Laminar flow is easy. While there is a complete set of differential equations that describes any fluid flow, there is a wealth of simplifications and assumptions that you can use on laminar flow. This means that X-Plane doesn't need to model all the air around the wing, but can do the calculations based on wing profile and local velocities. Everything is relatively linear, so you can just change some variables and use predetermined parameters. Furthermore, it's completely time-invariant in steady state. You can now easily solve the equations, integrate the calculated pressure profile along the wing, and done!
For turbulent flow, none of that holds. The current way of simulating turbulent flow is to do a Finite Element analysis or similar (e.g., FDM). Basically, you will need to consider all the air in a large volume around the wing, divide it up in a small grid and simulate it. For a good calculation, this takes in the order of seconds to minutes for a single 2D cross-section on my pretty decent laptop. And then we're neglecting the 3D influences. Furthermore, turbulent flow changes w.r.t. time. For example, open your car window on the highway - you will hear the wind roar and pulsate. This means that you will need to get your previous pressure- and velocity field, and use that as a starting point for your next FEM/FDM analysis. Finally, turbulent flow is extremely hard to predict correctly, even with above methods: a slightly rougher surface, a small bolt or a small wind gust can delay flow separation for a few inches, completely invalidating your results. Perhaps this YouTube video (note: this is not simulated in real time!) might shed some light on the vast complexity and time-dependency of turbulent flow - and remember that your horizontal stabilizer will see disturbed air in stall conditions, making it necessary to simulate the entire flow field around the airplane for a correct simulation, not just the wing sections.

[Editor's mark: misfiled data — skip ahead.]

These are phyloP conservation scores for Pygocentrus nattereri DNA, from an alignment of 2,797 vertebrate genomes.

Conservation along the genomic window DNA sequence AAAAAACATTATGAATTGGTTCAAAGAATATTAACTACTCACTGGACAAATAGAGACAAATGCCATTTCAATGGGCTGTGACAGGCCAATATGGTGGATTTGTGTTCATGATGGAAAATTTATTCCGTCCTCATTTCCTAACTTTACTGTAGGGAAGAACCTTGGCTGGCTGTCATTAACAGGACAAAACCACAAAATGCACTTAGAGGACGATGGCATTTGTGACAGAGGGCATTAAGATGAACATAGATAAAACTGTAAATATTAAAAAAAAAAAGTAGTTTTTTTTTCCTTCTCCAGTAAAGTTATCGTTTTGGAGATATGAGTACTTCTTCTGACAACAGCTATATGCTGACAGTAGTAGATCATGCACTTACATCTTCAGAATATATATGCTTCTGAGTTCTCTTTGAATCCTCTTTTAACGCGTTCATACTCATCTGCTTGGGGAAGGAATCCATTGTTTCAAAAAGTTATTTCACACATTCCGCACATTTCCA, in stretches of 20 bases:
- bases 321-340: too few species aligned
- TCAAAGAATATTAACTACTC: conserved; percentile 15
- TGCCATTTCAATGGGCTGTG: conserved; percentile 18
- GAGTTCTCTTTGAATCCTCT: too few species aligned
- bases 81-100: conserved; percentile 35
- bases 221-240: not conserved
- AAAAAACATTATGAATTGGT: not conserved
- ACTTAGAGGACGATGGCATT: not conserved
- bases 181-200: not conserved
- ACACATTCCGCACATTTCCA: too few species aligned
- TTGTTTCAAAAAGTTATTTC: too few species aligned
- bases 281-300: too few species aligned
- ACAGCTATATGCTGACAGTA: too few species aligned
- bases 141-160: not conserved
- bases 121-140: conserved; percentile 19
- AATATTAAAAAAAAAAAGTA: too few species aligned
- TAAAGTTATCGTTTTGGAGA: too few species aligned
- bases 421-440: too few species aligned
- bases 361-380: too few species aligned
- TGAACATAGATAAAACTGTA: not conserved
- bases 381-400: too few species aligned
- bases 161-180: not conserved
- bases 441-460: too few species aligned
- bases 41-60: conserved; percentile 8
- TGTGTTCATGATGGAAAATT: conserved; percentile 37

Of course, X-plane has a framerate measured in frames per second, not frames per hour. This means that they use a bunch of assumptions to calculate the wing lift. I'm guessing they just have some values for location of flow separation and turbulent pressure for some fixed velocities and angles, and interpolate to the actual values. My guess is that they also have some parameters that aren't actually calculated, but are chosen such that some very basic maneuvers are possible like spin recovery, regardless whether these values correspond to any actual physical phenomena - it's a game, after all.